Ancient Monuments

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Two moats and five fishponds at Top Green

A Scheduled Monument in Sibthorpe, Nottinghamshire

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Latitude: 52.9987 / 52°59'55"N

Longitude: -0.8573 / 0°51'26"W

OS Eastings: 476783.383699

OS Northings: 345206.456089

OS Grid: SK767452

Mapcode National: GBR BL1.S3V

Mapcode Global: WHFHV.SWXJ

Entry Name: Two moats and five fishponds at Top Green

Scheduled Date: 9 May 1951

Last Amended: 9 December 1992

Source: Historic England

Source ID: 1009154

English Heritage Legacy ID: 13391

County: Nottinghamshire

Civil Parish: Sibthorpe

Traditional County: Nottinghamshire

Lieutenancy Area (Ceremonial County): Nottinghamshire

Church of England Parish: Sibthorpe

Church of England Diocese: Southwell and Nottingham


The monument includes a group of two moats and five fishponds at Top Green.
The two moats are adjacent to each other and lie at the south end of the site.
Each consists of a platform or island surrounded by a 12m wide ditch which
varies in depth between 1m and 2m, the deepest area being to the north-east
where the moats connect with the fishpond complex. The westernmost island is
the larger, measuring c.30m on each side, and a low bank extending round the
north and west sides indicates that it was revetted with a wall. The eastern
island measures c.30m west to east by c.25m north to south and does not appear
to have been walled. The two moats share a central dividing ditch and it is
probable that the platforms were connected by a bridge somewhere along this
At its north end, the central ditch is partially enclosed by a short spur
which projects from the north-east corner of the western island and indicates
the position of a wooden sluice gate which would have controlled the flow of
water and fish in the moat. North of it lies the first fishpond, comprising a
2m deep area roughly 20m square where the two moats connect. Projecting from
the north-west corner of this pond is a narrow 30m long channel which lies
between two linear banks, each c.8m wide and running west to east. The bank
south of the channel extends round the north arm of the western moat, ending
roughly on a level with the central dividing ditch, while the one north of the
channel extends further eastward, forming the north side of the pond. At its
east end this bank turns south then east again, forming the east side of the
pond and partially enclosing the north arm of the east moat. Turning north
again, it encloses a small 5m square fishpond which lies to the east of the
first. This small pond is connected via a sluice, projecting from its
north-east corner, to the east arm of the eastern moat which here extends past
the island to form the third fishpond. This third pond is rectangular, 2m
deep and measures c.50m from north to south by c.12m east to west. At either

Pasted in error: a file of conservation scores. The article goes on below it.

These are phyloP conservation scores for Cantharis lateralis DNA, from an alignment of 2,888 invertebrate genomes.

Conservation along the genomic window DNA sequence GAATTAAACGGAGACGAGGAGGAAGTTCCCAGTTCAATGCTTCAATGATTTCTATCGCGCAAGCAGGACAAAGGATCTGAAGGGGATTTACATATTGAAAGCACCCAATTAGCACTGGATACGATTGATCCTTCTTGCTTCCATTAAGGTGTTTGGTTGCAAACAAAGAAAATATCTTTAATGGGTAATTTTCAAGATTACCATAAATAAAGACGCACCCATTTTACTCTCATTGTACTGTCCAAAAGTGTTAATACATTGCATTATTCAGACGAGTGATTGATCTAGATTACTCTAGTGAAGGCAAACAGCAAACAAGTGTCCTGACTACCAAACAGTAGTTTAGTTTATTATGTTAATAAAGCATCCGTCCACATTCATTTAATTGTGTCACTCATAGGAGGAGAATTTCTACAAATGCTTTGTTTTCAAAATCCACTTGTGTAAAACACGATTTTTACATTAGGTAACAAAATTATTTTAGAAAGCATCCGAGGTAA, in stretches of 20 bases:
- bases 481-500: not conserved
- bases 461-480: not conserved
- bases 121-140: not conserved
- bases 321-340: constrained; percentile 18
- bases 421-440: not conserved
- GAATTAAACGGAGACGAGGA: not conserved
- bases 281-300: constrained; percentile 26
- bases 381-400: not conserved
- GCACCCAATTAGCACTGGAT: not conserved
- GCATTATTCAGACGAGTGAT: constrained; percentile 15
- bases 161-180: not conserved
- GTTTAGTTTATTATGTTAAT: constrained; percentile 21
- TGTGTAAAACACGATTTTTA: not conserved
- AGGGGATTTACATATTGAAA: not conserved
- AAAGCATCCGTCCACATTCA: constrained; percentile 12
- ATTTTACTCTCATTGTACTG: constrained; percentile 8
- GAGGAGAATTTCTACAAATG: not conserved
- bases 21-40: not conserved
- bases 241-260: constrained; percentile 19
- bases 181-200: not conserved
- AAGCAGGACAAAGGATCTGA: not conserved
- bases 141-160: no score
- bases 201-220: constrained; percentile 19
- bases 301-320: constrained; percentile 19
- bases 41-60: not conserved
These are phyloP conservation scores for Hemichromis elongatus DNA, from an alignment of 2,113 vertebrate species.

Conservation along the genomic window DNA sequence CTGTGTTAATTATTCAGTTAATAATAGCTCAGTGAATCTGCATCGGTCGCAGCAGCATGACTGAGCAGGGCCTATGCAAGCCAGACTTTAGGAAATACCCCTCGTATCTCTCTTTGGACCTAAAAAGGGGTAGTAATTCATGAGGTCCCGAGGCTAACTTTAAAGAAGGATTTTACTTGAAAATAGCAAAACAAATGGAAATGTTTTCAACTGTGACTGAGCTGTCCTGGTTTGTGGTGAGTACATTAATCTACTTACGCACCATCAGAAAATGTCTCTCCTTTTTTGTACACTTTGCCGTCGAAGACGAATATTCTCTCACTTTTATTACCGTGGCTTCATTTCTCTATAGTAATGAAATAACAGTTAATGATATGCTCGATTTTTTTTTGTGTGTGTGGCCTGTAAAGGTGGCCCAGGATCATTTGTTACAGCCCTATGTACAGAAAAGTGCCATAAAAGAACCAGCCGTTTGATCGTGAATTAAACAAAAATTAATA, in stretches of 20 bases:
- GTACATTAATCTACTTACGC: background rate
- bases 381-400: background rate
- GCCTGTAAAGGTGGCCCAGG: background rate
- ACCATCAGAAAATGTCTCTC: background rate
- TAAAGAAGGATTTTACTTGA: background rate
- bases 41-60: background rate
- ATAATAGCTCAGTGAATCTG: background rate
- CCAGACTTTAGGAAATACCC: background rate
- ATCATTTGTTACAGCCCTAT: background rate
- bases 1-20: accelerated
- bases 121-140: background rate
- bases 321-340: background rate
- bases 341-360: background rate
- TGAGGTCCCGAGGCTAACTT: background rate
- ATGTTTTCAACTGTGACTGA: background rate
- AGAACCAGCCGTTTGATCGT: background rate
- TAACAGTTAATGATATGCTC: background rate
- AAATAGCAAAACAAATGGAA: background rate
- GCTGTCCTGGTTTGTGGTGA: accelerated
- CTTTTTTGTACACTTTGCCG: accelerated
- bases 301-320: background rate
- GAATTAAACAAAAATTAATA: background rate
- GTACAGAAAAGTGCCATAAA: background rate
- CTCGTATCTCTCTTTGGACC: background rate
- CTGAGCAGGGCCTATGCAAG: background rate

end, further rectangular fishponds join it at right-angles, each one measuring
c.25m by c.10m. The remains of domestic and ancillary buildings will survive
in the area adjacent to the fishponds and on the two islands. Excluded from
the scheduling are the shelter and haystore on the eastern island and all
boundary fencing and hedges, although the ground underneath these features is

The site of the monument is shown on the attached map extract.
It includes a 2 metre boundary around the archaeological features,
considered to be essential for the monument's support and preservation.

Source: Historic England

Reasons for Scheduling

Around 6,000 moated sites are known in England. They consist of wide ditches,
often or seasonally water-filled, partly or completely enclosing one or more
islands of dry ground on which stood domestic or religious buildings. In some
cases the islands were used for horticulture. The majority of moated sites
served as prestigious aristocratic and seigneurial residences with the
provision of a moat intended as a status symbol rather than a practical
military defence. The peak period during which moated sites were built was
between about 1250 and 1350 and by far the greatest concentration lies in
central and eastern parts of England. However, moated sites were built
throughout the medieval period, are widely scattered throughout England and
exhibit a high level of diversity in their forms and sizes. They form a
significant class of medieval monument and are important for the understanding
of the distribution of wealth and status in the countryside. Many examples
provide conditions favourable to the survival of organic remains.

The site at Top Green is a good example of a double moat with attached
fishponds. It has suffered only minimal disturbance since it was abandoned
and so remains from both the medieval and post-medieval periods will survive
well and extensively.

Source: Historic England


Books and journals
The Victoria History of the County of Nottinghamshire: Volume I, (1906), 310
Allcroft, Hadrian, (1908)

Source: Historic England

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